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Hormones in Context:
Testosterone and Aggression - Childhood.


Introduction.
Systems and Controls.
Estrogens and Androgens.
Testosterone and Aggression.
The role of aggression.
Mice and rats.
Primates.
Mothers.
Flooded with testosterone?
Crimes of violence.
Childhood.

 
If parents mete out punishment to boys, stimulate gross motor movement in male infants more, and encourage gender stereotyped play in infants, can we truly say that aggressive behaviour is 'natural' to boys?

As Condry and Condry (1) point out there are very few 'blind' studies about behaviour. They asked a group of people to describe the emotional behaviour of some 9 month-old infants, who had been startled by a Jack-in-the-box. Those, who had been told the infants were boys, described the reaction as anger. If they thought the infants were girls, they described the reaction as fear.

Similarly, if they thought some babies were boys, they encouraged activity, and chose male type toys; if they thought the babies were girls, they interacted in a more impersonal and nurturant way.

Thus we make Citations based on the child's perceived sex. The Condrys also pointed to a possible source of observer bias in many studies. They asked whether observed differences in aggressive behaviour in such studies would still hold up if the children's sex was unknown. Words like fearful, aggressive and dependent may be used for very different behaviours and often biassed by the sex of the subjects, or even of the researcher.

The biological argument portrays male aggression as the biggest behavioural difference between men and women, and that it is natural and innate, all of which is insupportable. Even the suggestion that, throughout all human cultures boys are more aggressive than girls doesn't hold water. To make any statement including the words "all human cultures" is rash, but in any case, assuming it true, there is wide variation between cultures, and wide variation in individuals within those cultures.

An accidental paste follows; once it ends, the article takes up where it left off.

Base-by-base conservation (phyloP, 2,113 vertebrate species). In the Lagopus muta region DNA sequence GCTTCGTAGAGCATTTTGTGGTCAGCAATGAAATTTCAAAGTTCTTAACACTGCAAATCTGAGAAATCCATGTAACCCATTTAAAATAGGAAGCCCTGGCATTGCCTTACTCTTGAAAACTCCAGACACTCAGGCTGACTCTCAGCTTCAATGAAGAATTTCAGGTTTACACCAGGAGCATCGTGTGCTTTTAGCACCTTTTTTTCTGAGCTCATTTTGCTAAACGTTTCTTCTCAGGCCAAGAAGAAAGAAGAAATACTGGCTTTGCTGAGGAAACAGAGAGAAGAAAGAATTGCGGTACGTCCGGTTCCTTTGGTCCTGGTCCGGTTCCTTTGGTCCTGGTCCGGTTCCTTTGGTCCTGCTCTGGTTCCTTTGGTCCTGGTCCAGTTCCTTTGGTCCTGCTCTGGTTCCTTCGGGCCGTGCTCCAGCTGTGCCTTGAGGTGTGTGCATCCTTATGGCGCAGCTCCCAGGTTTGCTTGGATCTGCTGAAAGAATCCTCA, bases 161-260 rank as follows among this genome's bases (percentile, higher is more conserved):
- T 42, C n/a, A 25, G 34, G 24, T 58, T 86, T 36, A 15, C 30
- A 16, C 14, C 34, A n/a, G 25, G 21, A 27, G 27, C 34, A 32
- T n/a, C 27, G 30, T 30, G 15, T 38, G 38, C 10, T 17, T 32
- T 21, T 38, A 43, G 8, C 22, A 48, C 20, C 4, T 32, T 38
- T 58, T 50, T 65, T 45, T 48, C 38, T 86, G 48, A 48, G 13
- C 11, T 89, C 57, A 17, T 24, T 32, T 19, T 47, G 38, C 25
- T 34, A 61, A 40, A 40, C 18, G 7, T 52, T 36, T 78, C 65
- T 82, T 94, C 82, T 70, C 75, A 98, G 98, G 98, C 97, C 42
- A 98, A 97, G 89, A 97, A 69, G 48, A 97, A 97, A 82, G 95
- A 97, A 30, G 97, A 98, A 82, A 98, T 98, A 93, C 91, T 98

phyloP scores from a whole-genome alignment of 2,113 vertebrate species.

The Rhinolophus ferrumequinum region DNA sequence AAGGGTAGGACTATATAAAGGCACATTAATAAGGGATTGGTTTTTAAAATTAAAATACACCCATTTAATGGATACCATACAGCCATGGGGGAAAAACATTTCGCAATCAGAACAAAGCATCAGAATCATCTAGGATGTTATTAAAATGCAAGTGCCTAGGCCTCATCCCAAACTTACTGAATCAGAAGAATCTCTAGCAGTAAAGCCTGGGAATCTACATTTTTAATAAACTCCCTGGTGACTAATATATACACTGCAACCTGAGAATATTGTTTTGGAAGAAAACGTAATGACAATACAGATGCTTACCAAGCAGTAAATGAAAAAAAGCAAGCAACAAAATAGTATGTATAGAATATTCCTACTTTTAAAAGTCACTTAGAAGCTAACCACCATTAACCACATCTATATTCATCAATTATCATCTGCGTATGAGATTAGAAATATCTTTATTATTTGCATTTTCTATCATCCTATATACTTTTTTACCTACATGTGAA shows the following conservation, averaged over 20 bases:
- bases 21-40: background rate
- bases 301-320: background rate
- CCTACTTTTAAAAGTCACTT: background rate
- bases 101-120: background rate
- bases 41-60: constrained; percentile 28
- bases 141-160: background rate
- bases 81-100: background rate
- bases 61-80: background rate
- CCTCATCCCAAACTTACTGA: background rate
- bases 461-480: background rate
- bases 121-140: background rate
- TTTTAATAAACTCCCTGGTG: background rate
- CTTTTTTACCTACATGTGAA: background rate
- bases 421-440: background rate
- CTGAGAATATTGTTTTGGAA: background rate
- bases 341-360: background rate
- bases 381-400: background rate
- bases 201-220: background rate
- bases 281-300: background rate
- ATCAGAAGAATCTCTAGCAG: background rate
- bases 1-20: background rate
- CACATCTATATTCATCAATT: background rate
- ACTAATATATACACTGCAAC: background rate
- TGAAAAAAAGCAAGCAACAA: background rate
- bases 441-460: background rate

That variability is, I submit, is the real biological component of aggressive personality.

While parents respond to the child's innate behaviour patterns, it is not true that they "vainly try to unteach" aggressive behaviour. They may discourage what they see as too violent behaviour, especially within the family. They certainly encourage a higher level in a boy that they perceive as being too gentle. The social component is that individual behaviour is normalised according to cultural expectations.

At school, we have not been reticent about using medical means. Some boys might be judged by the biological argument to be particularly masculine. For many years it has been the practice to dose them with Ritalin to keep them quiet and attentive. The behaviour has, of course, been given a impressive-sounding medical name - Minimal Brain Disorder, and, as one writer notes, it has an uncanny tendency to go into remission in the school holidays.(2)

A fuller discussion of this appears elsewhere,(3) but the double standard that we have about gender becomes clear when we refuse to provide medication to help juvenile transsexuals to exist and prosper within our social environment.

Bibliography and good reading.

  1. Condry, J., Condry, S., (1976) Sex Differences: A study in the Eye of the Beholder Child Development 47 (1976) 817 in Fausto Sterling, A., (1992) Myths of Gender, Biological Theories about Women and Men, (p150) New York: Basic Books
  2. Rose, S., (1997) Lifelines: Biology, Freedom, Determinism. London: Allen Lane, The Penguin Press. (bookshelf)
  3. Rose.S, Lewontin.R.C, Kamin.L.J, (1990) Not In Our Genes: Biology, Idealogy and Human Nature. Harmondsworth: Penguin Books. (bookshelf)
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Citation
Bland, J.,(2002) About Gender: Testosterone and Aggression - Childhood.
http://www.gender.org.uk/about/06encrn/63gaggrs.htm
 
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Web page copyright Derby TV/TS Group. Text copyright Jed Bland.
06.05.98 Last amended 12.03.02